Jacksonville’s share of the tourism market in Florida has grown every month for nearly three years.
And Tourism officials expect the growth to continue.
In June, 10,000 more people booked Jacksonville hotel rooms than in the previous June — a nearly 7 percent occupancy growth. That’s compared to just one 1/3 of 1 percent tourism growth in the U.S. as a whole.
Patty Jimenez is a spokeswoman for Visit Jacksonville, the city’s private/public tourism marketer. She said since data was first collected 10 years ago, tourism revenue has exploded.
“This is the first June since we started tracking these numbers where we have seen such growth in both number of people that come and stay at hotels in the city and the revenue that’s being made,” she said.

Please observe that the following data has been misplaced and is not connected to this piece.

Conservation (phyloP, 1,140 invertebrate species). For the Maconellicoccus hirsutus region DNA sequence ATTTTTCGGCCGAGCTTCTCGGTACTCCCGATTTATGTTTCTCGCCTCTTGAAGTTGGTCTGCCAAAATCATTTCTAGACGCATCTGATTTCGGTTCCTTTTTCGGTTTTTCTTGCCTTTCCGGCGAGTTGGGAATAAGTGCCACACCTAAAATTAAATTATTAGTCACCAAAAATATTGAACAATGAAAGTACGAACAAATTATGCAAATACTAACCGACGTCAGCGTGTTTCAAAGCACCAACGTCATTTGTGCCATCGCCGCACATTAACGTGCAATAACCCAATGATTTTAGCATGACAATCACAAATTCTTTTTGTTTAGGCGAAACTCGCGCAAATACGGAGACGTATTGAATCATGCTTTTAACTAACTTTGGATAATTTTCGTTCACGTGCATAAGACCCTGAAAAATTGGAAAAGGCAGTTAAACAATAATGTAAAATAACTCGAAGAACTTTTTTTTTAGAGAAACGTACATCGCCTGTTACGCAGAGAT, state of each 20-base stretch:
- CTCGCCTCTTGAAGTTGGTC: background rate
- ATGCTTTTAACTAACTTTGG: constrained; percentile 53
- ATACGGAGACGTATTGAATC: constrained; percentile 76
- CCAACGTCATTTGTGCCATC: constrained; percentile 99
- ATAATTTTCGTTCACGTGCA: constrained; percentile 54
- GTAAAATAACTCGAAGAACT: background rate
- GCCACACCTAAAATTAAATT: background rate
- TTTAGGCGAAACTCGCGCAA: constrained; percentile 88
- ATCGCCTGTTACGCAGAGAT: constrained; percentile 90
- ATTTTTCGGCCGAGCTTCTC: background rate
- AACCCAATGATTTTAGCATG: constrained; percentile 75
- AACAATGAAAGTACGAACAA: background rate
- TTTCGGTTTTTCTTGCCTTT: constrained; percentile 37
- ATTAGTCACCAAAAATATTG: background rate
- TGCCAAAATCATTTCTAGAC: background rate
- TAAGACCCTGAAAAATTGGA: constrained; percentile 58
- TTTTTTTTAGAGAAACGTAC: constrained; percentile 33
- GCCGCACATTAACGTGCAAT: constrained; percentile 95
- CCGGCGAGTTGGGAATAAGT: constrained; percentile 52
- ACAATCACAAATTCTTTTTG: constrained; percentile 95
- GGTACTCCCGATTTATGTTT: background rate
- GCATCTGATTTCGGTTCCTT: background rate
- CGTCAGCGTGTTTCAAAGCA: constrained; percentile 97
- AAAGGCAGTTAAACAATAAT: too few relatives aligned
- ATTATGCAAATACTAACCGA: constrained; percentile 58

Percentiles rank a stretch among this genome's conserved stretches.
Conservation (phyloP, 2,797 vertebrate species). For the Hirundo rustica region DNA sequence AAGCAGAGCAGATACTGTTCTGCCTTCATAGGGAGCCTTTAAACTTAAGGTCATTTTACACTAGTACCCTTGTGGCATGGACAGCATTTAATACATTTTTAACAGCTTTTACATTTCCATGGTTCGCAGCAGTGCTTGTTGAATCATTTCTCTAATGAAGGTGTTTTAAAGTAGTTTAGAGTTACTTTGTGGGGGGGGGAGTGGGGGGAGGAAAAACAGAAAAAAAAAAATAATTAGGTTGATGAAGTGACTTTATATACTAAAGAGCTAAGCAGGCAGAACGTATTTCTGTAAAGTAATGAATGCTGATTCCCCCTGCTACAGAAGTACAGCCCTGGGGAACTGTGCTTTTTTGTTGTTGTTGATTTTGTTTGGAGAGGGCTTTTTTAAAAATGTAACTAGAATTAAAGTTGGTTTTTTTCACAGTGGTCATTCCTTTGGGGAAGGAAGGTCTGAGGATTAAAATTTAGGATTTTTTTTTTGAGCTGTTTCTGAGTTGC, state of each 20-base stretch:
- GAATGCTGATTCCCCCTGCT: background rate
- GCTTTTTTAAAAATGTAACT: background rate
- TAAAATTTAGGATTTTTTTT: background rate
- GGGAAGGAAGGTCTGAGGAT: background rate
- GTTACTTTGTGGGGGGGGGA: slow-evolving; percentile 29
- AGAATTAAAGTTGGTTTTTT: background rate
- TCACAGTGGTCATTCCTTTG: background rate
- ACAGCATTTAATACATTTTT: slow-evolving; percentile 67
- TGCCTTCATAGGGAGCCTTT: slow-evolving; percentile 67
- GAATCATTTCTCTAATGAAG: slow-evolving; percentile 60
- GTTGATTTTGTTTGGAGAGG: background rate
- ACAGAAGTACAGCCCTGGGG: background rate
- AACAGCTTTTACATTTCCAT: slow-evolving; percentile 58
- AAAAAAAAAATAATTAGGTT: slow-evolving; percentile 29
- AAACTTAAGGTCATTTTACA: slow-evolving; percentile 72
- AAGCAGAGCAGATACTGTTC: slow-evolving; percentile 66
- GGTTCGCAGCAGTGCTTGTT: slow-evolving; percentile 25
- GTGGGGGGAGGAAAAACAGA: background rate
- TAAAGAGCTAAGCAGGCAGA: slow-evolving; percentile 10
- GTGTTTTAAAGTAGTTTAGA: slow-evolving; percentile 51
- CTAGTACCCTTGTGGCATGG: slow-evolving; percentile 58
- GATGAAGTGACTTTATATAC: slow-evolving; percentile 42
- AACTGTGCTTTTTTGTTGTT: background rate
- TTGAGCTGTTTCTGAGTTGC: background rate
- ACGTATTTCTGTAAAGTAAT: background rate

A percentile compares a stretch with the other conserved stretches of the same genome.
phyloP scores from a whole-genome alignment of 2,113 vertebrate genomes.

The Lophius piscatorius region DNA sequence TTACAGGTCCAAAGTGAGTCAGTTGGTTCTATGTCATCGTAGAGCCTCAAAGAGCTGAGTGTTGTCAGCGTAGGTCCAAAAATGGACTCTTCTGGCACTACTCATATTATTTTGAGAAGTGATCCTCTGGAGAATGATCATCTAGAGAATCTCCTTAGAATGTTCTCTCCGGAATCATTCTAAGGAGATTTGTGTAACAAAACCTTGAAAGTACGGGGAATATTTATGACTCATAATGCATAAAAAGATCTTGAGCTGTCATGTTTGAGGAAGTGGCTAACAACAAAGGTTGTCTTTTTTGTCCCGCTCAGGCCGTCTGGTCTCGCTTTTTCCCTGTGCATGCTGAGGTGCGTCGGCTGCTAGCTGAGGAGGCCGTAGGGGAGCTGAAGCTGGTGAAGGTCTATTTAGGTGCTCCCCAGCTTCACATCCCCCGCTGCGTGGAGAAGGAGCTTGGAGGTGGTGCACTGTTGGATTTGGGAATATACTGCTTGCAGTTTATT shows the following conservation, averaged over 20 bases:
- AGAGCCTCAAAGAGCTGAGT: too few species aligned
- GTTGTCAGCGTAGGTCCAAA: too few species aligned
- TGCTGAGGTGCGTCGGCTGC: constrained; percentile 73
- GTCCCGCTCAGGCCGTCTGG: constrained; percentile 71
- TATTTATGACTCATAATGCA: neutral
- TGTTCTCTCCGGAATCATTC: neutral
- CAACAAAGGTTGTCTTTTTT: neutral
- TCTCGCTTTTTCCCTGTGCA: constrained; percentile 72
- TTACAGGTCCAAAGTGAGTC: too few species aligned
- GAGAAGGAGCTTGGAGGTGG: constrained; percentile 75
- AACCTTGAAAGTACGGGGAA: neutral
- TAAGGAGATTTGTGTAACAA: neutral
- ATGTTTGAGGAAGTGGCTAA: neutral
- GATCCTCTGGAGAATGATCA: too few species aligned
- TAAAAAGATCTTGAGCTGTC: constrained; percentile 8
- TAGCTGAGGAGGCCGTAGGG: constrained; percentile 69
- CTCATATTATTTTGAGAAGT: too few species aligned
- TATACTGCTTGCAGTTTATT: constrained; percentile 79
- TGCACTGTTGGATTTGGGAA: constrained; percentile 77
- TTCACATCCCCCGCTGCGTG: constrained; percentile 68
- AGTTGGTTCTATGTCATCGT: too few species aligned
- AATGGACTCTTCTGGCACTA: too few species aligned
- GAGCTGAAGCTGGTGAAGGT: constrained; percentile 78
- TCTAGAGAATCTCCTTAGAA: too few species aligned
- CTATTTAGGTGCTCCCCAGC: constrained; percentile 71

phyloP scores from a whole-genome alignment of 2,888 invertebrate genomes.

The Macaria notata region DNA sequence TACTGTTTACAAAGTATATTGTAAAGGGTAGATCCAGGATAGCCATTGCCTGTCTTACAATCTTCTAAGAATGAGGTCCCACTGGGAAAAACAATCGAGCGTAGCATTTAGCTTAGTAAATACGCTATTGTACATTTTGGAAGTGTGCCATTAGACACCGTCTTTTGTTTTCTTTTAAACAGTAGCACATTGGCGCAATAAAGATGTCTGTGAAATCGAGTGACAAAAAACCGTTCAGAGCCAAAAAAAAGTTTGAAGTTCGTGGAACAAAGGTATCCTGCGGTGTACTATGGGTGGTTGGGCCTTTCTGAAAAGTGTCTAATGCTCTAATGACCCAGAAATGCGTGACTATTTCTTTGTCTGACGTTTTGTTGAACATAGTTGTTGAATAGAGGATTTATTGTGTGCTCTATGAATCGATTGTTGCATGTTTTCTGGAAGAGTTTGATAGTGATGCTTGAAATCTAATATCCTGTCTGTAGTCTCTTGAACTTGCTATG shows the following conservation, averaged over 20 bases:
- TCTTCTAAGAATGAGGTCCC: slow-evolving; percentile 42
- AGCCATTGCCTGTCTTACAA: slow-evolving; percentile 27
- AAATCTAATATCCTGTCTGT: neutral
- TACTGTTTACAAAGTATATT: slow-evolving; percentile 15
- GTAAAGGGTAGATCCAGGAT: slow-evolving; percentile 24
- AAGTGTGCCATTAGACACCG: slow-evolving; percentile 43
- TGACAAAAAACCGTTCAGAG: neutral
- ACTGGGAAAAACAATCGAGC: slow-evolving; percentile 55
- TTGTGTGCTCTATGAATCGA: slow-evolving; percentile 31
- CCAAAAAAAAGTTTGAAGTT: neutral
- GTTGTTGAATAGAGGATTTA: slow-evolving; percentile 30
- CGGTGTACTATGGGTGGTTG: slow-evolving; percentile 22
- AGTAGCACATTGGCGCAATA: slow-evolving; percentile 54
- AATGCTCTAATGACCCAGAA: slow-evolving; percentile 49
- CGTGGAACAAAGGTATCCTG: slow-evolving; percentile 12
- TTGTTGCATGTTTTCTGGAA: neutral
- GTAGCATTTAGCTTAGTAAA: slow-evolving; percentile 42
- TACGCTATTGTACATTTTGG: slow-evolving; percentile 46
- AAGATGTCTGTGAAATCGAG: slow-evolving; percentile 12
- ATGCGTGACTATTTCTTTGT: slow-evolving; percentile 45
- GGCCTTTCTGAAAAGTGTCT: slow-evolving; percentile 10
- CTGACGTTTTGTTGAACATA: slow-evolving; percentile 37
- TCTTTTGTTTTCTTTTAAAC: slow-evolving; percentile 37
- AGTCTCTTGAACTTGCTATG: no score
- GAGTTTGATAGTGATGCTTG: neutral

Jimenez said Visit Jacksonville is optimistic tourism will continue to grow in the area despite warnings from LGBT advocates for the city's failure to expand its human rights ordinance to protect all visitors, and a pension debt that threatens to cripple development and investment in infrastructure.
“I think it’s important to look at tourism not just as a fun thing that people do when they have money to spare, which it is, but we have to see it within our own community as a really, really powerful economic engine,” she said.
Jimenez also said summer is usually slower; cities with hotter climates usually get more visits in milder months.